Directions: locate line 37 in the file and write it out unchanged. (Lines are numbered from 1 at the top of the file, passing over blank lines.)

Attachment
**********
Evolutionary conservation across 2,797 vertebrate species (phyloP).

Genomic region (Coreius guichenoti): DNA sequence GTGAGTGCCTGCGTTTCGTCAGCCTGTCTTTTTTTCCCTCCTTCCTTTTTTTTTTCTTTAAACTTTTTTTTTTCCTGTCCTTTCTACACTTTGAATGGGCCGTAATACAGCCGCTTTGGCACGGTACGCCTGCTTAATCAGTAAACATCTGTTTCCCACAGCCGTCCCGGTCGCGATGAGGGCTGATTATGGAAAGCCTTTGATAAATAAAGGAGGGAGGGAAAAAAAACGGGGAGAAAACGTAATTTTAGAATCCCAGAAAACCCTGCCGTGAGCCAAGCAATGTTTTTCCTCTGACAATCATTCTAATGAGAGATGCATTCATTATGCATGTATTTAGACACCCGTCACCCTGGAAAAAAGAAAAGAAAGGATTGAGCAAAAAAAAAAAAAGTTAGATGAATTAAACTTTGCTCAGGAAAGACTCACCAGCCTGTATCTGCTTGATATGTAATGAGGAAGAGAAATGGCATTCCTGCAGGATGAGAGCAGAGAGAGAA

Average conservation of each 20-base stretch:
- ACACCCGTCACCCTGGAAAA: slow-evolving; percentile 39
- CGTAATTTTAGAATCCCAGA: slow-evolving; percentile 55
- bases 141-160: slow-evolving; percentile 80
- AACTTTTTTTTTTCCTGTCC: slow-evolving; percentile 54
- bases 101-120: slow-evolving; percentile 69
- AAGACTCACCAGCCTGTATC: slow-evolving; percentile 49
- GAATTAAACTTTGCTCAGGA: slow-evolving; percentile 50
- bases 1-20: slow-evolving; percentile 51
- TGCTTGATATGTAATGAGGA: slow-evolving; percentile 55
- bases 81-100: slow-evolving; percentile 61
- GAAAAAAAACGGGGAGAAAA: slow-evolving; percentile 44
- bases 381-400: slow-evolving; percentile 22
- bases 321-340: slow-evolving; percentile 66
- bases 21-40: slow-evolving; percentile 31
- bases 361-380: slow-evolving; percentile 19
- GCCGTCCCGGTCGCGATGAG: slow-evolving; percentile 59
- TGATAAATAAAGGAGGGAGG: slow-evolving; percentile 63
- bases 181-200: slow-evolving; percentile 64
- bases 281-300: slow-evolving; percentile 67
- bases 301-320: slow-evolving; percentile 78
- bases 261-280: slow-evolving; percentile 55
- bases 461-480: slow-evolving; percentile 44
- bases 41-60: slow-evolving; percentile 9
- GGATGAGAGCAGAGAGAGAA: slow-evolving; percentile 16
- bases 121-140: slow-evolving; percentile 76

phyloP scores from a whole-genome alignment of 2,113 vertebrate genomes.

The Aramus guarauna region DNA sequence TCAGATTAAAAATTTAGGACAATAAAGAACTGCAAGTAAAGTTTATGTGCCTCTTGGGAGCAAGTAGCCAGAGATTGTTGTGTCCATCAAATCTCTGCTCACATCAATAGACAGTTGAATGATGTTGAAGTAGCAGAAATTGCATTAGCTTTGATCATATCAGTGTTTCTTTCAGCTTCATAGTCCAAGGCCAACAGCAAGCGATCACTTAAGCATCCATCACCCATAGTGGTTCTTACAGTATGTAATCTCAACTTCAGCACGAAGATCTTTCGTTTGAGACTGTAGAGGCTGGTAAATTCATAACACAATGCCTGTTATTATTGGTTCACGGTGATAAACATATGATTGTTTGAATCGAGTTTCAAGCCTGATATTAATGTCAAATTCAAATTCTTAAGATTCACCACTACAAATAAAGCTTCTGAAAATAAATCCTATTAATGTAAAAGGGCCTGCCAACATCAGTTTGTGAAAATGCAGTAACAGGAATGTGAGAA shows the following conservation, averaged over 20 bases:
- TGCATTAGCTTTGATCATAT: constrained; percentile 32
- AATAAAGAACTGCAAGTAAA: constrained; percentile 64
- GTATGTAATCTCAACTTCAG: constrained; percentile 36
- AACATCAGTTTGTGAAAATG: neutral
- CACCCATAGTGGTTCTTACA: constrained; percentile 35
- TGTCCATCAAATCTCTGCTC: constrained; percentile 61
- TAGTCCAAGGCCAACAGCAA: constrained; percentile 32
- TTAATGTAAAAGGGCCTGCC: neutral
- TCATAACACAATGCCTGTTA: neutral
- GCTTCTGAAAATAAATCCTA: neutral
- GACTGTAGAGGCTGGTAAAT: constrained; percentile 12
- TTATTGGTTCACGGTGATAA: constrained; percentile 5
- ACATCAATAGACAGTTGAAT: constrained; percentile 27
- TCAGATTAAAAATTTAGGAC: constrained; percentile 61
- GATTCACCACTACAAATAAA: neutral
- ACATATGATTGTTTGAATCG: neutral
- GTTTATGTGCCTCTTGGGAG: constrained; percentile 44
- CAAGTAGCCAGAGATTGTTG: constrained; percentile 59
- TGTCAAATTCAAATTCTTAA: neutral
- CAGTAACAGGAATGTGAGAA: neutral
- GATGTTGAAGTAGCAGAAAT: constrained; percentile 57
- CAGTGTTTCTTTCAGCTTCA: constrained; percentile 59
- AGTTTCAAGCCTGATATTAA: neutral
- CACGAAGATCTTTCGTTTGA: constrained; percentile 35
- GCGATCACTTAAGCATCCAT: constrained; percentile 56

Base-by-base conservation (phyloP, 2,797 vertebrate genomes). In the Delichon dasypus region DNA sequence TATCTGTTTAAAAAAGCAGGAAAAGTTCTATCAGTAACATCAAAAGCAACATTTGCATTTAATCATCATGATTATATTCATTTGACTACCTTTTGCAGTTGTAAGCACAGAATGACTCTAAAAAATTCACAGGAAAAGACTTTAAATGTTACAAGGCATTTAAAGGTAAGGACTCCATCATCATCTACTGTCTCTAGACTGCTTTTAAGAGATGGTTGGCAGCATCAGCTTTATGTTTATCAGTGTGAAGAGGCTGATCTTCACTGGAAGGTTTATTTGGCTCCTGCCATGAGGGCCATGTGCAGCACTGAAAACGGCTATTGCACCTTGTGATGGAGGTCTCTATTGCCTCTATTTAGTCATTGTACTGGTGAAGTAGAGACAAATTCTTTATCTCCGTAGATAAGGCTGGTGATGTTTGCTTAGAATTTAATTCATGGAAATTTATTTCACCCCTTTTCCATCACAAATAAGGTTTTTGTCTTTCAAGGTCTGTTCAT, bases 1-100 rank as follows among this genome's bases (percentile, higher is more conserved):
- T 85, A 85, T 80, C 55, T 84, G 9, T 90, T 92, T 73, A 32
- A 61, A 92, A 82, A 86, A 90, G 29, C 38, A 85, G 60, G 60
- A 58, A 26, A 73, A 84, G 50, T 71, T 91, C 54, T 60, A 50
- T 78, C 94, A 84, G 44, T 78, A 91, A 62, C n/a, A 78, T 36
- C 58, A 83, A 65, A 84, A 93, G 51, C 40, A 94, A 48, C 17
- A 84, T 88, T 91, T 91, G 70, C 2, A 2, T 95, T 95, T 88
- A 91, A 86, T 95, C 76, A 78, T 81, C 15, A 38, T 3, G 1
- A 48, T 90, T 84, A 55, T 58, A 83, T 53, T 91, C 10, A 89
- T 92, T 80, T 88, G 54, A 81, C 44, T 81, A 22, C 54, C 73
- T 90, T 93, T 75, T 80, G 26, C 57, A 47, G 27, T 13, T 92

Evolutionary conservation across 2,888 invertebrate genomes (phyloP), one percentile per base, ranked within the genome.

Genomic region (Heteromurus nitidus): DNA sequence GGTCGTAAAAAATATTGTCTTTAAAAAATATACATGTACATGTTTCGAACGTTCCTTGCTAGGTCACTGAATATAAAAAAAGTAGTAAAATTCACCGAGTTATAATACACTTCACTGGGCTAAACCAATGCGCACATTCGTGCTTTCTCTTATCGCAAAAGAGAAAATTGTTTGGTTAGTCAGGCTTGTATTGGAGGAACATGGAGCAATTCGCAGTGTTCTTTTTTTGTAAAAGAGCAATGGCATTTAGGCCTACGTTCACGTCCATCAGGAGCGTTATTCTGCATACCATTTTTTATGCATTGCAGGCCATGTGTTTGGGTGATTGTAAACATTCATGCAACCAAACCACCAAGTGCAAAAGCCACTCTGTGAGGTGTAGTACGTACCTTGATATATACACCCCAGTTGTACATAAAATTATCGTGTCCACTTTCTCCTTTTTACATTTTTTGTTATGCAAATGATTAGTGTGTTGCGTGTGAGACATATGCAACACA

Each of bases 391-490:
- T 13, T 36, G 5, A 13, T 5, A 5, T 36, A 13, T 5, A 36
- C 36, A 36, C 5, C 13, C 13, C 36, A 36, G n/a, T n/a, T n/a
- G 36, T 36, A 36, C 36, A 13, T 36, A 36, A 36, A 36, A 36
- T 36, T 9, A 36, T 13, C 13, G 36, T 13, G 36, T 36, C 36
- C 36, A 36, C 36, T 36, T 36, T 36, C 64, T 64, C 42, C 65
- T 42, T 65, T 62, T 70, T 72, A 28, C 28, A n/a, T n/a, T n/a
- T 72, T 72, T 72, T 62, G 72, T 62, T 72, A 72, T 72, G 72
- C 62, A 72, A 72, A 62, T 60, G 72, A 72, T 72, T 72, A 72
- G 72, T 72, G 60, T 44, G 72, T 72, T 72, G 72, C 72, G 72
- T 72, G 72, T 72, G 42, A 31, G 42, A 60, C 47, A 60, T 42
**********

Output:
- TAGTCCAAGGCCAACAGCAA: constrained; percentile 32